Harvey is the first hurricane since Ike in 2008 to threaten the Texas Gulf Coast. Warnings have been issued from “Brownsville to Beaumont” and Governor Gregg Abbott has issued a preemptive disaster declaration for 30 Texas counties. As Texas braces for the storm, Harvey is a stark reminder that the Gulf Coast is vulnerable to severe storms and the impacts of climate change.

The specter of climate change looms over any severe storm forecast today. We can’t ascribe a particular storm to the effects of global climate change, but we do know that climate change may be responsible for an increase in Hurricanes in the Atlantic. Harvey is a reminder that the Texas Gulf Coast,  must prepare for the impacts of climate change.

Some of the doubt about the real risks of global climate change has been sown by leaders of industry. The accusation that “Exxon knew” about climate change decades before it admitted the risk to the public was recently bolstered by research published in Environmental Research Letters. The research supports the conclusion that ExxonMobil willfully hid research conclusions about climate change from the public for many decades.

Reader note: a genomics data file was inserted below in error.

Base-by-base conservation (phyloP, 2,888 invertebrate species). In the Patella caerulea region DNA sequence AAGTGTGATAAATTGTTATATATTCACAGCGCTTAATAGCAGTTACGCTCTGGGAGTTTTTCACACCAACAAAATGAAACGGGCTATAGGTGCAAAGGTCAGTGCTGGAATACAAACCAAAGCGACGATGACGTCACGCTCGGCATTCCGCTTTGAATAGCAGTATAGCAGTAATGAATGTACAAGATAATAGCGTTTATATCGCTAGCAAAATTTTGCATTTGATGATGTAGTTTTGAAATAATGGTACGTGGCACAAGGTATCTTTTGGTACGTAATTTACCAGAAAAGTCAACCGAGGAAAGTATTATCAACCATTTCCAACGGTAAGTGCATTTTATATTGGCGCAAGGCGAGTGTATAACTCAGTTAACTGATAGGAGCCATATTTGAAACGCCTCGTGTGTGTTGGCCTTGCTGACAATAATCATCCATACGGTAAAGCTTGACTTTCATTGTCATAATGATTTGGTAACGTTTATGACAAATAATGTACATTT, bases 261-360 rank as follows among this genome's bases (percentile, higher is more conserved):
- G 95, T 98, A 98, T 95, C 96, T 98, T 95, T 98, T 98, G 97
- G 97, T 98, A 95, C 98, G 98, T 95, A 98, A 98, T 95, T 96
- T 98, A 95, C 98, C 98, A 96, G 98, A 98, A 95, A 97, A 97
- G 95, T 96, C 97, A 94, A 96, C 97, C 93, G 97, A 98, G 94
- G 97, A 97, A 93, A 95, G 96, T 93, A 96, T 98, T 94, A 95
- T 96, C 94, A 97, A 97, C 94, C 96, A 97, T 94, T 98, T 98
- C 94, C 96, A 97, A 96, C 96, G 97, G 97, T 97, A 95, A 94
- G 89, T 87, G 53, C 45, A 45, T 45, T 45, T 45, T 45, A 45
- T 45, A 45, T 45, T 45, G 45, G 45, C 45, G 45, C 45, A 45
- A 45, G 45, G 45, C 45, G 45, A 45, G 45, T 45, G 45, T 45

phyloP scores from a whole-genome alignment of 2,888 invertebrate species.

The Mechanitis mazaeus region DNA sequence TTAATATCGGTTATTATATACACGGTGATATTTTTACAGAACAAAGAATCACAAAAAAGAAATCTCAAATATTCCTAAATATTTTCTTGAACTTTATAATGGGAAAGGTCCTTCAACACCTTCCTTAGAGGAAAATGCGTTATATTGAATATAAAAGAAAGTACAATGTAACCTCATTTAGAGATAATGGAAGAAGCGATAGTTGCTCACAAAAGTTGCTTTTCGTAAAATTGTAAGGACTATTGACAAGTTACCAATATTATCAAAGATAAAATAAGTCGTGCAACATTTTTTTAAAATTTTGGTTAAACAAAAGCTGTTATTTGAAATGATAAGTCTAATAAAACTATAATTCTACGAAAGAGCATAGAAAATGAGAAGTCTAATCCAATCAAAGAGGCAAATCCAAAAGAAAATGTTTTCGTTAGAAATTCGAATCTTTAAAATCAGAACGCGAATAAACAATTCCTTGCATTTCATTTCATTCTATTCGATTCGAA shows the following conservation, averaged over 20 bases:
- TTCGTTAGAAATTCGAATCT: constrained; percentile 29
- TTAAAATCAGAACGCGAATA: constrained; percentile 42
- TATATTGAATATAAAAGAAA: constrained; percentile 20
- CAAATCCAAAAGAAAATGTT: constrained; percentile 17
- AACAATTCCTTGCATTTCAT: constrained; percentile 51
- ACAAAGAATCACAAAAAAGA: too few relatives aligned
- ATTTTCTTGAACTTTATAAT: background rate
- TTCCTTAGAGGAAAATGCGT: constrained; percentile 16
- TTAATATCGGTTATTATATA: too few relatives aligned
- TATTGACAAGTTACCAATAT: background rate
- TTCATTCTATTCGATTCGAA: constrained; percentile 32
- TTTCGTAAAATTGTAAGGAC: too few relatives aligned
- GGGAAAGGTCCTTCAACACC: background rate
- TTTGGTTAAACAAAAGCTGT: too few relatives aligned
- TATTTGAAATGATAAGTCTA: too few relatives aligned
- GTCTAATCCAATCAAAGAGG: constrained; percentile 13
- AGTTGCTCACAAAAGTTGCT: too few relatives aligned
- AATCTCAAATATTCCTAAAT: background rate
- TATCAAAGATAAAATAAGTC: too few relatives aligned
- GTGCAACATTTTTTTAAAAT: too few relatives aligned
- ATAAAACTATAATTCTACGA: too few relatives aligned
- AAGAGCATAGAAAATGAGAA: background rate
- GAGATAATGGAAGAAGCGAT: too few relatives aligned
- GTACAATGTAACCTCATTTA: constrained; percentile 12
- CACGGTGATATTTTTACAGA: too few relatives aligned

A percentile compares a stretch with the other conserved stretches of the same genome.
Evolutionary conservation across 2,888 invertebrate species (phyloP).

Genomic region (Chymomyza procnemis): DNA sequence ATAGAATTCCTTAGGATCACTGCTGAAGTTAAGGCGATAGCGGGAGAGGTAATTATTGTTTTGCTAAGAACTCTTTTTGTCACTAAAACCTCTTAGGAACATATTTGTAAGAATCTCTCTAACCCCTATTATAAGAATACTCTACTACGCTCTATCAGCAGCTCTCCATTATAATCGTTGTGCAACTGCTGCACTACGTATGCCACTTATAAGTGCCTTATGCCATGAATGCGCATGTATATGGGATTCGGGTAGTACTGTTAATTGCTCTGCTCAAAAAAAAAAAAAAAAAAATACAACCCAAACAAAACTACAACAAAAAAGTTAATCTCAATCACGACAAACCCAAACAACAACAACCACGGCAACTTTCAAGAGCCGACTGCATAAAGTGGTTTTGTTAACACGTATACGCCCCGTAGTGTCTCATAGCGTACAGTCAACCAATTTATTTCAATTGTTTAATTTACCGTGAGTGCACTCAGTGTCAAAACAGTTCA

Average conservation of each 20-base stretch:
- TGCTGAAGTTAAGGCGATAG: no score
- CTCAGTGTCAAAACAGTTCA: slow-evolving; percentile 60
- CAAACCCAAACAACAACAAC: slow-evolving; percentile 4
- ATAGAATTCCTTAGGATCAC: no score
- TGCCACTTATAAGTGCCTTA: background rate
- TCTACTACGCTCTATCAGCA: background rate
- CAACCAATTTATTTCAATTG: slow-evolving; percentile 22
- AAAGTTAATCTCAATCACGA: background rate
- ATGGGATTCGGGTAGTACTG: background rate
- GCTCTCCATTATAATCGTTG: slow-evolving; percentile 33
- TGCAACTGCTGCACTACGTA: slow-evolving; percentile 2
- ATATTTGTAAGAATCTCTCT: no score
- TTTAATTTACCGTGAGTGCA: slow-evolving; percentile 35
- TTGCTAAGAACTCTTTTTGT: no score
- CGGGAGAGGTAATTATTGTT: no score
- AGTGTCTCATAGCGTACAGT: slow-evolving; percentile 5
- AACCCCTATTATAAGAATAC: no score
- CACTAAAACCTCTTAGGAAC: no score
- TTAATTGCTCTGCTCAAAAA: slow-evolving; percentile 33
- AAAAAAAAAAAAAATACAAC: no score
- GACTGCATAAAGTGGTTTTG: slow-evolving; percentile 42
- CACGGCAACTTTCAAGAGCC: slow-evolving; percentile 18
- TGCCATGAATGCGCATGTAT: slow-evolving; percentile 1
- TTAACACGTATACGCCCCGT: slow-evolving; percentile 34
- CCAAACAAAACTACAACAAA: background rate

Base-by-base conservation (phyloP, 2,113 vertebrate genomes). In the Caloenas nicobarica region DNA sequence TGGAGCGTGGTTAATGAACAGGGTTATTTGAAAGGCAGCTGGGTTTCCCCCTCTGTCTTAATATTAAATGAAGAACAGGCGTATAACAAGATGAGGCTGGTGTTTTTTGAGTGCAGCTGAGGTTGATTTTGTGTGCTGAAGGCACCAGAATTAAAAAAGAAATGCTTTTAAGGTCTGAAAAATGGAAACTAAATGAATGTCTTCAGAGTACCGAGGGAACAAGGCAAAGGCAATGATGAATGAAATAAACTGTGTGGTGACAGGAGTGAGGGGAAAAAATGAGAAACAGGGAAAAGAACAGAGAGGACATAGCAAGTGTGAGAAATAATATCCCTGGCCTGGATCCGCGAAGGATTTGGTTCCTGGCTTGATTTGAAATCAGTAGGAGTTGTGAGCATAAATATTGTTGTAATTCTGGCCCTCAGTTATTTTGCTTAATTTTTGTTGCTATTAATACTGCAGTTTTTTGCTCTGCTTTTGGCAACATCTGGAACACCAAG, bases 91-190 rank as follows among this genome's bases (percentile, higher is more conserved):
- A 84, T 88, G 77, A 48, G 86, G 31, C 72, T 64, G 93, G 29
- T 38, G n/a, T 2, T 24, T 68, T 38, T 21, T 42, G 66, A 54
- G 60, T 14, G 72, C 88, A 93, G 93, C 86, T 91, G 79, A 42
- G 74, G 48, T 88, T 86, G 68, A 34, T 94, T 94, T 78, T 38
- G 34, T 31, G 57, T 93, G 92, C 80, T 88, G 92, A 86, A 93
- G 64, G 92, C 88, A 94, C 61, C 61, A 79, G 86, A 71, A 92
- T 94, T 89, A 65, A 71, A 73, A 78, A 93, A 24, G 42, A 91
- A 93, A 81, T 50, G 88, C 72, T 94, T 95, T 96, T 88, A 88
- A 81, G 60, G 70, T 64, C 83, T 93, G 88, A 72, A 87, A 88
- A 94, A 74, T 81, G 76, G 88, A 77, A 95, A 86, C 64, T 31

Whether or not ExxonMobil publicly admits the risk of climate change, the company would do well to prepare for its effects. ExxonMobil operates the second largest oil refinery in the nation, the Baytown Refinery and Complex, with a daily capacity of 560,500 barrels.

Harris County places portions of the ExxonMobil Baytown complex within the 100-year floodplain, shown below in light blue:

Comparing this map to the Google Earth map of the region, you can see a tank farm within the 100-year floodplain:

Zooming in on the outlined area above, we see perhaps three dozen tanks and two petcoke storage pits in the threatened area: